Multiple Sclerosis
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2021 ◽  
Vol 46 ◽  
pp. S560
S. Małgorzewicz ◽  
N. Mogiłko

2021 ◽  
Vol 209 (12) ◽  
pp. 933-935
Olympia Evagorou ◽  
Aikaterini Arvaniti ◽  
Christina Angelopoulou ◽  
Eleni Mavraki ◽  
Georgios Mikellides ◽  

2021 ◽  
Benjamin Schultz ◽  
Zaher Joukhadar ◽  
Maria del Mar Quiroga ◽  
Usha Nattala ◽  
Gustavo Noffs ◽  

Abstract Neurodegenerative diseases often affect speech. Speech acoustics can be used as objective clinical markers of pathology. Previous investigations of pathological speech have primarily compared controls with one specific condition and excluded comorbidities. We broaden the utility of speech markers by examining how multiple acoustic features can delineate diseases. We used supervised machine learning with gradient boosting (CatBoost) to differentiate healthy speech and speech from people with multiple sclerosis or Friedreich ataxia. Participants performed a diadochokinetic task where they repeated alternating syllables. We extracted 74 spectral and temporal prosodic features from the speech recordings, which were subjected to machine learning. Results showed that Friedreich ataxia, multiple sclerosis and healthy controls were all identified with high accuracy (over 82%). Twenty-one acoustic features were strong markers of neurodegenerative diseases, falling under the categories of spectral qualia, spectral power, and speech rate. We demonstrated that speech markers can delineate neurodegenerative diseases and distinguish healthy speech from pathological speech with high accuracy. Findings emphasize the importance of examining speech outcomes when assessing indicators of neurodegenerative disease. We propose large-scale initiatives to broaden the scope for differentiating other neurological diseases and affective disorders.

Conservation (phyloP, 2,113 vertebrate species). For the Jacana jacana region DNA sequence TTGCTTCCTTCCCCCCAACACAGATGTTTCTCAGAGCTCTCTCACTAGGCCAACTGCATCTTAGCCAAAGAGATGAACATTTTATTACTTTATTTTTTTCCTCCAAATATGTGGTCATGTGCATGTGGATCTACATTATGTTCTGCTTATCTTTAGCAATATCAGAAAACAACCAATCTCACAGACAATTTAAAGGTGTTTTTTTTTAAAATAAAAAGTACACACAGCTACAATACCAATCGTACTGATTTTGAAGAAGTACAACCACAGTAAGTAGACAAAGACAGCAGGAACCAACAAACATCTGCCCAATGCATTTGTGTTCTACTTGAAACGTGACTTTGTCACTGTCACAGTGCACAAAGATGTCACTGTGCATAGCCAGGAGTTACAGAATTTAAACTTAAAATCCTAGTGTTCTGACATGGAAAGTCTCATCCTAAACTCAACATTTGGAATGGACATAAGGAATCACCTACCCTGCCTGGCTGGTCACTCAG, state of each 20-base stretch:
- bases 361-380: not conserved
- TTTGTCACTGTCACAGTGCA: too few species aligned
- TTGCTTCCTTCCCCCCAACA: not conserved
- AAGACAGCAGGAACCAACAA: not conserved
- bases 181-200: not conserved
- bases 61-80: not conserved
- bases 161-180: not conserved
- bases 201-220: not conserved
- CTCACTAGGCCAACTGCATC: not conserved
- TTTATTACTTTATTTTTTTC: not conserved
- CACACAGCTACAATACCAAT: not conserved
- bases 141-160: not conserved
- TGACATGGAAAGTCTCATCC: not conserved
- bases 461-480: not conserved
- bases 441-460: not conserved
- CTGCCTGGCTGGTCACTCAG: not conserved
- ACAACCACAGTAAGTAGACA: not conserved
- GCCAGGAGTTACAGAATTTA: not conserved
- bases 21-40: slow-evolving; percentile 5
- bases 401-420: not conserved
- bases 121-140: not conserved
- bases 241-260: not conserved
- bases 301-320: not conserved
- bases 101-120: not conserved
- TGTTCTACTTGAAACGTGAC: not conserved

2021 ◽  
Vol 9 (4) ◽  
pp. 130-142
Cristian Campagnaro ◽  
Nicolò Di Prima ◽  
Sara Ceraolo

This article examines the topic of participatory design processes (co‐design, co‐creativity, co‐creation, and co‐production) as tools to promote models of inclusion that benefit people experiencing marginality, and as means to solicit the public dimension of the spaces in which they live and where they have access to their health and welfare services. The topic is addressed through four case studies drawn from the experience of participatory action research aiming at social inclusion and cohesion through an approach based on design anthropology. Following Jones and VanPatter’s (2009) four design domains (DD), the projects discussed in this article are the following: participatory design of devices for people with multiple sclerosis (DD 1.0); participatory renovation of shelters for homeless people (DD 2.0); design and craft led lab aiming at social inclusion (DD 3.0); and innovation of public services for a city homeless population (DD 4.0). All these projects are driven by stakeholders’ demands for a transformation that improves the quality of users’ lives, the quality of caring services, and that they modify, temporarily or permanently, the venues where they take place. In order to support and facilitate this “desire for change,” the projects are based on wide participation and collaboration between many different stakeholders in every phase of their design processes. Methods, tools, and results will be analysed from the points of view of both users (beneficiaries and social operators/caregivers) and designers. Furthermore, the interaction between spaces, co‐design processes, and attendees will be investigated to determine how they contribute to turning those venues into citizenship environments, permeated with greater care and attention.